Carbon Pricing – towards building a cleaner, greener environment

environmentally friendly

As we battle the ill effects of climate change and the greenhouse effect, putting a tax on carbon emissions has become the path to attain the goals of protecting our environment and we need to act decisively about it. All the major institutions of the world are concerned with climate change, and governments and corporates are increasingly advocating the concept of carbon pricing to tackle climate change. So what exactly is this concept of putting a price on carbon emissions and why is the government and private sector supporting the idea of a carbon tax?

In carbon pricing, the external costs of emitting carbon are captured and the polluters who emit carbon have to pay for it in order to mitigate the costs associated with the ill effects of climate change. These are the expenses that the general public pays indirectly, such as damage or failure of crops due to adverse climatic conditions, health care costs related to air pollution and increasing frequency of famines and heat waves and even the price associated with the rising sea levels and flooding. A price on carbon emissions shifts back the onus of clearing the mess back to those who produce most of the carbon in the form of emissions and those who have the ability to reduce such kind of hazardous emissions. Instead of ordering who should reduce emissions, a carbon price is a kind of economic guiding factor that leads the polluters decide for themselves whether to stop the carbon emissions altogether, reduce their emissions or continue to pollute the atmosphere and pay for it. Thus, by this concept of carbon pricing, emissions are bound to reduce in a least cost way that is beneficial for the society and this is obtained in a most flexible manner. Carbon pricing also stimulates new technology development in clean energy and market innovation, paving the way for a low carbon economy.

Enforcing carbon pricing globally

There are two major ways in which carbon pricing can be achieved. One is emission trading systems (ETS) and the other is carbon taxes. An emission trading system, also known as cap-and-trade system caps the total quantity of carbon emitted in the atmosphere and lowers the cap over time. Industries are allowed a limited scope of emitting carbon and falling number of emission permits. Those industries that have low carbon emissions sell their credits to large emitters of carbon. Thus, by creating a market like scenario for carbon emissions, in which a supply and demand situation is created, an ETS basically sets a market price for the emission of carbon. The cap on carbon emissions helps the emitters to remain within their allocated budget and reduces the levels of carbon emissions in the atmosphere. On the other hand, a carbon tax directly sets a price on the greenhouse gas emissions, especially carbon content in the fossil fuels. Carbon tax regime is different from ETS as there is no predefined cap on the emissions of carbon but the price on the carbon emissions are fixed. Which policy to choose will depend on the individual nation and economic conditions.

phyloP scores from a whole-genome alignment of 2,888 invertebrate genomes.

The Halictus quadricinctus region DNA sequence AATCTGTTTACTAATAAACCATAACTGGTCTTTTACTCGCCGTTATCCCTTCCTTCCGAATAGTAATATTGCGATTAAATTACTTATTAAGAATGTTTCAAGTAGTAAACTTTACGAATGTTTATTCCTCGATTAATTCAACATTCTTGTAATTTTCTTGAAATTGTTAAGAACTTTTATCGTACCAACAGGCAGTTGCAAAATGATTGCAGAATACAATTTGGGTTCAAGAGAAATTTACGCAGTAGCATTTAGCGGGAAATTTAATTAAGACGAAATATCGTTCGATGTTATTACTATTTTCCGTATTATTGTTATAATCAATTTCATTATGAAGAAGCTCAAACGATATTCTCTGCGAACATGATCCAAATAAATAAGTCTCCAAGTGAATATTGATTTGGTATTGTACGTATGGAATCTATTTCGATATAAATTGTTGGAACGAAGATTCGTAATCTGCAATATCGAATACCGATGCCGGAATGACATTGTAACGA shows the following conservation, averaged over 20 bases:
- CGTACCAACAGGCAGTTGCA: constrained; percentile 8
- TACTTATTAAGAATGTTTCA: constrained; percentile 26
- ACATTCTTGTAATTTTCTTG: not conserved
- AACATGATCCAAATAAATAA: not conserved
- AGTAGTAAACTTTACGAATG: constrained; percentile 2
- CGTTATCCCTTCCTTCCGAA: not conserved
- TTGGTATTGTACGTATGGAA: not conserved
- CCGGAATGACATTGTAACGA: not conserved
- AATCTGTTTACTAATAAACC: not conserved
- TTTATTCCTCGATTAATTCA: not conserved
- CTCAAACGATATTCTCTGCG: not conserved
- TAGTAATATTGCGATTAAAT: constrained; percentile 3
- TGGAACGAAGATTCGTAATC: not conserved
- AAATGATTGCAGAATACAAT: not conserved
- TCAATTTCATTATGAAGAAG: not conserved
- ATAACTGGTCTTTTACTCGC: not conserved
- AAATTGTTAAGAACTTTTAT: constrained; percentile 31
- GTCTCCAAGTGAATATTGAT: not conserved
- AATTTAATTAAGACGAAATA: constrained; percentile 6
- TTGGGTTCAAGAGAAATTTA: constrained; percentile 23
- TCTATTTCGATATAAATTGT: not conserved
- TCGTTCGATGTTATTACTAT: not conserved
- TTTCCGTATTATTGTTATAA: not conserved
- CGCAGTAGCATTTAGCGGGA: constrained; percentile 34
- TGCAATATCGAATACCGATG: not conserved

The benefits of a carbon tax are widespread. First of all, it helps in our fight for countering the effects of manmade climate change and helps reduce extreme weather events such as flooding and intense drought. Putting a tax on carbon also helps in cleaning up the air and countering the ill effects of air pollution. This reduces the prevalence of smog, reduces the occurrence of diseases associated with air pollution such as asthma and reduces air pollution induced deaths. Carbon tax also creates a large number of jobs in the clean energy sector and encourages technological advancement. Industries are forced to take a low carbon emission technology approach and this spurs the development of the clean energy sector. The resultant new technologies are more efficient and clean and help in the fight towards mitigating the ill effects of climate change.

About the Author

Nikhil Kaitwade

With over 8 years of experience in market research and consulting industry, Nikhil has worked on more than 250 research assignments pertaining to chemicals, materials and energy sector. He has worked directly with about 35 reputed companies as lead consultant for plant expansion, product positioning, capacity factor analysis, new market/segment exploration, export market opportunity evaluation and sourcing strategies.

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